To stop it from causing this kind of damage, we must match this disease's aggressiveness with equally aggressive treatment. The various treatment techniques all have the same goal: to remove bacterial plaque, the source of the infection, from all oral surfaces, including below the gum line. Buildup of plaque, a thin film of food particles, after only a few days without adequate brushing and flossing is enough time to trigger gum disease.
The basic removal technique is called scaling, using hand instruments called scalers to manually remove plaque and calculus (hardened plaque deposits) above or just below the gum line. If the disease or infection has advanced to the roots, we may use another technique called root planing in which we shave or “plane” plaque and tartar from the root surfaces.
Advancing gum disease also causes a number of complex problems like abscesses (localized infections in certain areas of gum tissue) or periodontal pockets. In the latter circumstance the slight normal gap between tooth and gums becomes deeper as the tissues weaken and pull away. This forms a void or pocket that fills with inflammation or infection that must be removed. Plaque buildup can also occur around furcations, the places where a tooth's roots divide off from one another.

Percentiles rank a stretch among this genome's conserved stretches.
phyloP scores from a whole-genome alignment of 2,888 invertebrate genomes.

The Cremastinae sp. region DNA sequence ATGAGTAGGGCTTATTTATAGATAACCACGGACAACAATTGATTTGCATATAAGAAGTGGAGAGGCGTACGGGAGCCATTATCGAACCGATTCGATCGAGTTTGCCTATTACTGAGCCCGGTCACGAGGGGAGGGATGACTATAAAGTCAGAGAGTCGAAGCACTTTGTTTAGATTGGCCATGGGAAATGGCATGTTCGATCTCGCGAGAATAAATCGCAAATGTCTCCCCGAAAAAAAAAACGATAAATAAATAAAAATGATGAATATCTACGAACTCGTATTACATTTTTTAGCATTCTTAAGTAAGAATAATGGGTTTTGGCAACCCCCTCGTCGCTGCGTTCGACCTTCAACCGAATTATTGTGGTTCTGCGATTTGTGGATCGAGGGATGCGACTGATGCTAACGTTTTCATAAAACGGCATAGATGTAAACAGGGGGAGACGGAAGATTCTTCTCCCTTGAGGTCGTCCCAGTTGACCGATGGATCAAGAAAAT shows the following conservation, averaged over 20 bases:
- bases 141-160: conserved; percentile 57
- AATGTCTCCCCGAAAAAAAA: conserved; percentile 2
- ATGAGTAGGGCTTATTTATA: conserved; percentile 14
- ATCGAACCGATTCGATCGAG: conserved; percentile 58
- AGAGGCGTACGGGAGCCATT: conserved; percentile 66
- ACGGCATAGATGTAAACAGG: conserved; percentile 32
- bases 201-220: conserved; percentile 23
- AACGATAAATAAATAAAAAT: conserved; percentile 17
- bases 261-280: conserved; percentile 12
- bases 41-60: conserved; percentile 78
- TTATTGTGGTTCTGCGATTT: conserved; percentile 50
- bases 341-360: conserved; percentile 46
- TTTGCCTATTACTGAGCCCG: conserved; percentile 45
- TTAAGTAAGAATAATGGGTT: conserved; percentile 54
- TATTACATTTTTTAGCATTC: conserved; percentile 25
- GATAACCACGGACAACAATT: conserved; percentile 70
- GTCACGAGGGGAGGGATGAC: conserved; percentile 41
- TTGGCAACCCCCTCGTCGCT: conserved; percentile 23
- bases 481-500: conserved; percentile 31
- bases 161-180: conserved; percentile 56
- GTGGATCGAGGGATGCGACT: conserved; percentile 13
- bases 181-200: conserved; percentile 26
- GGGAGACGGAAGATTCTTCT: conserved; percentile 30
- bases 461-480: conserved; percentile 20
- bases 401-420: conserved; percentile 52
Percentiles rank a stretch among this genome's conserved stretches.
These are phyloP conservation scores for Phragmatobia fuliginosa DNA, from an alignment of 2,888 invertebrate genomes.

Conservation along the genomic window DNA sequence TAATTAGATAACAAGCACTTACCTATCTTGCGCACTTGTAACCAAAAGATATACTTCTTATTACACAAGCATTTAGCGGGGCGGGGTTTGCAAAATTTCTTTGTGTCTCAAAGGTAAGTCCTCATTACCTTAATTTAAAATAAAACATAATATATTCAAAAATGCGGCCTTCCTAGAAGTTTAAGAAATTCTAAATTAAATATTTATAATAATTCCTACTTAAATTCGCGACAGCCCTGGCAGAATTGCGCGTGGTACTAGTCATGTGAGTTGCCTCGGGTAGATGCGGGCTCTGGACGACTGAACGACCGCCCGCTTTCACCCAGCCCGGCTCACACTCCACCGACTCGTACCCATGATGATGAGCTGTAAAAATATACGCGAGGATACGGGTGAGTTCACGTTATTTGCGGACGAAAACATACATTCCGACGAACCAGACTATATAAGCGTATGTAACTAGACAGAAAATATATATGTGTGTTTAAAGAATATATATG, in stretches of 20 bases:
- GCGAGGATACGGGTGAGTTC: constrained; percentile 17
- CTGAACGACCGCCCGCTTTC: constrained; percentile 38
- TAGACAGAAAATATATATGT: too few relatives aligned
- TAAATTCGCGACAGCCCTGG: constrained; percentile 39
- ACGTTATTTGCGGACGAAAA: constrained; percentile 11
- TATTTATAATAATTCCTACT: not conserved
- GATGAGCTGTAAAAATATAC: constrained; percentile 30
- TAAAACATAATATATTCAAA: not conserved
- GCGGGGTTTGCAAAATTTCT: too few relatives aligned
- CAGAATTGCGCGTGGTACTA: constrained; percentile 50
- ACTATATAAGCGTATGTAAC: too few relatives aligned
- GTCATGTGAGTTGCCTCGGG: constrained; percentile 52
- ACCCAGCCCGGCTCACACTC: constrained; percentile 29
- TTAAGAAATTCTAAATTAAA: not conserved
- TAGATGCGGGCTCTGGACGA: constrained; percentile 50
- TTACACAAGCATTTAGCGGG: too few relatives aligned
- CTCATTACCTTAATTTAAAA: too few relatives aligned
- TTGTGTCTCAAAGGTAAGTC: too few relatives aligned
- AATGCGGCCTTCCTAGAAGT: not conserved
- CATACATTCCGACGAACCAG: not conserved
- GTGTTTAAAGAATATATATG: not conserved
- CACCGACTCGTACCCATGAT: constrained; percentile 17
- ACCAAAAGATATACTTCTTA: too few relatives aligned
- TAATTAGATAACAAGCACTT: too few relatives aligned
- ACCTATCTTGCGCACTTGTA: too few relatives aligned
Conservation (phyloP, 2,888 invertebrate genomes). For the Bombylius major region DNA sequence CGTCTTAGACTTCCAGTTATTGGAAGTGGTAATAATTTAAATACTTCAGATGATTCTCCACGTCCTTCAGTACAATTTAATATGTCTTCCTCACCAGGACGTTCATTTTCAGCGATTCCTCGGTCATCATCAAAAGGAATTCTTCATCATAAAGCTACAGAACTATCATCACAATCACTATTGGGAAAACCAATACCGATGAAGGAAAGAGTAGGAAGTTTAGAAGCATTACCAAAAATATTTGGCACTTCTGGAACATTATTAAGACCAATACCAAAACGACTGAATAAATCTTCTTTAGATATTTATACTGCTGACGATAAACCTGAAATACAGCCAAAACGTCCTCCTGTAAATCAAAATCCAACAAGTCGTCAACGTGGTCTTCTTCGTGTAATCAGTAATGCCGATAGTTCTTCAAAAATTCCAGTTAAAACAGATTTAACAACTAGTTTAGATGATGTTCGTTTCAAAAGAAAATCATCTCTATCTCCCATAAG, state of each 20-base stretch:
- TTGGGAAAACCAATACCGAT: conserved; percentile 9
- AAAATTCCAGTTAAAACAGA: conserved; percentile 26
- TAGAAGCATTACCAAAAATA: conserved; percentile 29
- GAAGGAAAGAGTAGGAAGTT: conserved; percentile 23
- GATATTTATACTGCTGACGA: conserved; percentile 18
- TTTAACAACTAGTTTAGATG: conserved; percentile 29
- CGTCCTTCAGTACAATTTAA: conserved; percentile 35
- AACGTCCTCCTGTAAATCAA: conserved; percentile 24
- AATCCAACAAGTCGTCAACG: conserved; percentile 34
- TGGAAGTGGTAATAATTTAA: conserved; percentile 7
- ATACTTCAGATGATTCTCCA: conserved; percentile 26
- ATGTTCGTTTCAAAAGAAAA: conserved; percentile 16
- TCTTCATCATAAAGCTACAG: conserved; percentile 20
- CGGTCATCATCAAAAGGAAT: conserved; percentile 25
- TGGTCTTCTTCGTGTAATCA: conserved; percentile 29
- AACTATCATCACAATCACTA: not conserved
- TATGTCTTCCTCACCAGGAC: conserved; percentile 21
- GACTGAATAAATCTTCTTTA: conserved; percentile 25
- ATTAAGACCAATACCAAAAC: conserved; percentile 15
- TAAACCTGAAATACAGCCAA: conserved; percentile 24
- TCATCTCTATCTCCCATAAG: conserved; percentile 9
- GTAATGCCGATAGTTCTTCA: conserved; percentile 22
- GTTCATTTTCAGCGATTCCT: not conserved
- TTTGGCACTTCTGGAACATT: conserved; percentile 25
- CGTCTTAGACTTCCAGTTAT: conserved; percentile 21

It may be necessary in these more complex situations to perform a procedure known as flap surgery to gain access to these infected areas. As the name implies, we create an opening in the gums with a hinge, much like the flap of a paper envelope. Once the accessed area has been cleansed of plaque and infected tissues (and often treated with antibiotics to stop further infection), the flapped tissue is closed back in place and sutured.
To avoid these advanced stages it's important for you to see us at the first sign of problems: swollen, red or bleeding gums. Even more important is to reduce your risk for gum disease in the first place with dedicated daily brushing and flossing to remove plaque and regular dental visits for more thorough cleaning.
Gum disease can be devastating to your long-term dental health. But with diligent hygiene and early aggressive treatment you can stop this destructive disease in its tracks.
If you would like more information on treating gum disease, please contact us or schedule an appointment for a consultation. You can also learn more about this topic by reading the Dear Doctor magazine article “Treating Difficult Areas of Periodontal Disease.”
It might seem that supermodels have a fairly easy life — except for the fact that they are expected to look perfect whenever they’re in front of a camera. Sometimes that’s easy — but other times, it can be pretty difficult. Just ask Chrissy Teigen: Recently, she was in Bangkok, Thailand, filming a restaurant scene for the TV travel series The Getaway, when some temporary restorations (bonding) on her teeth ended up in her food.